One of our Patrick Henry College students scored an internship at Slate, the big and influential online magazine. Recently, he actually wrote the lead, front-page story. I’ll link it to his byline: David Sessions.
First of all, how good does an openly conservative Christian have to be to get an internship with “Slate”? Second, how good of an intern does he have to be to write a lead story? Third, how good does the college have to be to prepare a young Christian to get that kind of internship and to be able to write that kind of story?
Anyway, David argues in his story that all of the mainstream media stories on how Christian conservatives have lost their political clout are wrong. David did a little research (which he learned at PHC) and found that the mainstream media has been saying this for EVERY election, and that it has ALWAYS taken Christian activists a while to get behind any particular candidate.David also offers insights into the new generation of Christian political activists. They do NOT believe in establishing a theocracy (a notion that many “Slate” readers use to scare themselves at night). They are not even as conservative as many pundits assume (which is not necessarily a good thing).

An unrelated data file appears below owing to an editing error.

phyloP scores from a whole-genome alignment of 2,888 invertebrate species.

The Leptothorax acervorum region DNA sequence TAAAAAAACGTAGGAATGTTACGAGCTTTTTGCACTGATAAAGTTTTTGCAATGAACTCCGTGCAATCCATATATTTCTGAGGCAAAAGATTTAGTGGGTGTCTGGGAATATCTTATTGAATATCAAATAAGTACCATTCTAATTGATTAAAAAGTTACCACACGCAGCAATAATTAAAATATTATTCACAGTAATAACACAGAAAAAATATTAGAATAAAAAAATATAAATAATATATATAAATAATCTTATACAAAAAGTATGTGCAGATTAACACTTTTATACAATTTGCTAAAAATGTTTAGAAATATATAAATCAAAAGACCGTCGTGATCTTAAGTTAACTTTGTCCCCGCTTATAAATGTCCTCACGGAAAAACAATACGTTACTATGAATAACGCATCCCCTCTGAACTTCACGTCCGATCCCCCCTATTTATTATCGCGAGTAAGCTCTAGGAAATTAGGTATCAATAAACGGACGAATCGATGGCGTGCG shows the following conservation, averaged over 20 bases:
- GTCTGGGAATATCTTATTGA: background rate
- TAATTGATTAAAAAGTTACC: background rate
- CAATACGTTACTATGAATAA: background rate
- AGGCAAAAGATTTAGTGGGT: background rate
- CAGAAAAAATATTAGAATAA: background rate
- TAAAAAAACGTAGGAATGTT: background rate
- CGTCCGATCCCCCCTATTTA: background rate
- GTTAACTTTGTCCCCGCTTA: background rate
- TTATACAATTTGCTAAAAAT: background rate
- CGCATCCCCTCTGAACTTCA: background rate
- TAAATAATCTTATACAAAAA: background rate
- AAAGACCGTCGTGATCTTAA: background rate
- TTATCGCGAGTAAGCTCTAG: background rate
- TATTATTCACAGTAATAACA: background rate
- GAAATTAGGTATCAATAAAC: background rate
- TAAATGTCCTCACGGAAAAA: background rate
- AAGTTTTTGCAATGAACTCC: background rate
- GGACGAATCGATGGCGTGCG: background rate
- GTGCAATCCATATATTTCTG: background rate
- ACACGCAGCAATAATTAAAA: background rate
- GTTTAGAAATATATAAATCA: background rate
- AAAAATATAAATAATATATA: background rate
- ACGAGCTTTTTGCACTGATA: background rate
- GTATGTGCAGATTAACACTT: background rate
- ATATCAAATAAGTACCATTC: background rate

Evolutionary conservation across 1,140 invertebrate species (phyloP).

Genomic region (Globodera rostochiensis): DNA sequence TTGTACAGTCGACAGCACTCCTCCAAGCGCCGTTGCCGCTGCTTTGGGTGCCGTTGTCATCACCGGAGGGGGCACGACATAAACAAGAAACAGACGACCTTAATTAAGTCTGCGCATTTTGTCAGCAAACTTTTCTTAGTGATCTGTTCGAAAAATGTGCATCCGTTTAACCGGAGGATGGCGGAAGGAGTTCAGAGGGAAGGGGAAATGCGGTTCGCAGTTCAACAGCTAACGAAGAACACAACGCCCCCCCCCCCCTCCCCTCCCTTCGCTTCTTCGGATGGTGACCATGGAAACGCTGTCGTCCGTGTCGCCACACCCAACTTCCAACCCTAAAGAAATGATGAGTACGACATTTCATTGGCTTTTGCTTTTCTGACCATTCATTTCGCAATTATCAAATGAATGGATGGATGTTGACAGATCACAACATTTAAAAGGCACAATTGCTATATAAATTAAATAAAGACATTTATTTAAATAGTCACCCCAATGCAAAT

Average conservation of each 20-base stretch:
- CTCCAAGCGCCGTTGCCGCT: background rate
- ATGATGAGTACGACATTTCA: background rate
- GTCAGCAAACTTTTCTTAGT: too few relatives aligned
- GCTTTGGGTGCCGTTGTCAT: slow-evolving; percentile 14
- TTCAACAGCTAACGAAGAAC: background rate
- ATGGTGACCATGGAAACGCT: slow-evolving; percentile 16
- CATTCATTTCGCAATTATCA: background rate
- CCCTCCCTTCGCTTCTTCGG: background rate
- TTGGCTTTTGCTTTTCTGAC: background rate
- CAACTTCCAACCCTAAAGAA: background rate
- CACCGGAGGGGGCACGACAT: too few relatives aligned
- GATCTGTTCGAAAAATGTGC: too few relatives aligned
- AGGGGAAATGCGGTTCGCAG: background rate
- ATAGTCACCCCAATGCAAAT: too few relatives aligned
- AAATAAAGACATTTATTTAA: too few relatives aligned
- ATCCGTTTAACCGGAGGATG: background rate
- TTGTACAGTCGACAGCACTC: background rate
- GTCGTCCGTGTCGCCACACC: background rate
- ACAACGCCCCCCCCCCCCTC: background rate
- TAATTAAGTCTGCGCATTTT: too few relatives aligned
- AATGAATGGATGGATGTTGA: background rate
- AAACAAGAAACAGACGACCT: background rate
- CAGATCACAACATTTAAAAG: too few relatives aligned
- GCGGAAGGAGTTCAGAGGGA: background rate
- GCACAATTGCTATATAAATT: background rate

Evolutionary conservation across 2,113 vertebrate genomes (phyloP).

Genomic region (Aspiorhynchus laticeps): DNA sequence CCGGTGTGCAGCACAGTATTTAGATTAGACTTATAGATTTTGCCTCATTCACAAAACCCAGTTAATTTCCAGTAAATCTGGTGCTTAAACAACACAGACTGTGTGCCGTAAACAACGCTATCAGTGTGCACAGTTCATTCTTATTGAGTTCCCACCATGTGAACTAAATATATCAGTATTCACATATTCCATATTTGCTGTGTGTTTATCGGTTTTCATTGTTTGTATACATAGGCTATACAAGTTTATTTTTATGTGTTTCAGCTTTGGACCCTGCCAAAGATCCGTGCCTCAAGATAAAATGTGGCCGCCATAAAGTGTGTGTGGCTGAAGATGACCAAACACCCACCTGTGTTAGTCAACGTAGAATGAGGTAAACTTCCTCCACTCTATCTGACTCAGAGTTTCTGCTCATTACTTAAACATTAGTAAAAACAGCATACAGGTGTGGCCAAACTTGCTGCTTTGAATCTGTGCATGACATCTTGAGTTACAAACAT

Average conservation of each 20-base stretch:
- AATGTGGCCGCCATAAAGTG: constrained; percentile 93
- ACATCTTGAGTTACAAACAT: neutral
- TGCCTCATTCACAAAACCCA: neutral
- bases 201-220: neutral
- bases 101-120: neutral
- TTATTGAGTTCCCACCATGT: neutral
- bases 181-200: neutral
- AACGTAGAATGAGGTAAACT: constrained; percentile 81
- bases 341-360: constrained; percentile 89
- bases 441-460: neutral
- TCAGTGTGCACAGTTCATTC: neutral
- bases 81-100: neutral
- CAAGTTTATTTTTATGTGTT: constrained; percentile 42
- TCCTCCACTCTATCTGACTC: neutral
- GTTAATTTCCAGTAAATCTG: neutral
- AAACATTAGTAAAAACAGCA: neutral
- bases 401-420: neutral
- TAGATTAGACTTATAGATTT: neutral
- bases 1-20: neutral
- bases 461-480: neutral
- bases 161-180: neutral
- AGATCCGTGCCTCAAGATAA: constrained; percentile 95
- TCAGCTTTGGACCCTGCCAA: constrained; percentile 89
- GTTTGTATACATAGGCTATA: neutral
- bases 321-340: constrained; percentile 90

David cites the influence of Reformed theology among many younger activists as something that minimizes the legalism and theocratic impulse, putting more emphasis on God’s grace rather than setting up a militant kingdom on earth. I would add, though, that the theocrats also grow out of a particular Reformed tradition. But there is indeed another strain of Calvinism that opposes that emphasis. (Some of its critics accuse his adherents of “crypto-Lutheranism”!)
I’m not sure I totally agree with David’s diagnosis that evangelicals are not cracking up. But what do you think?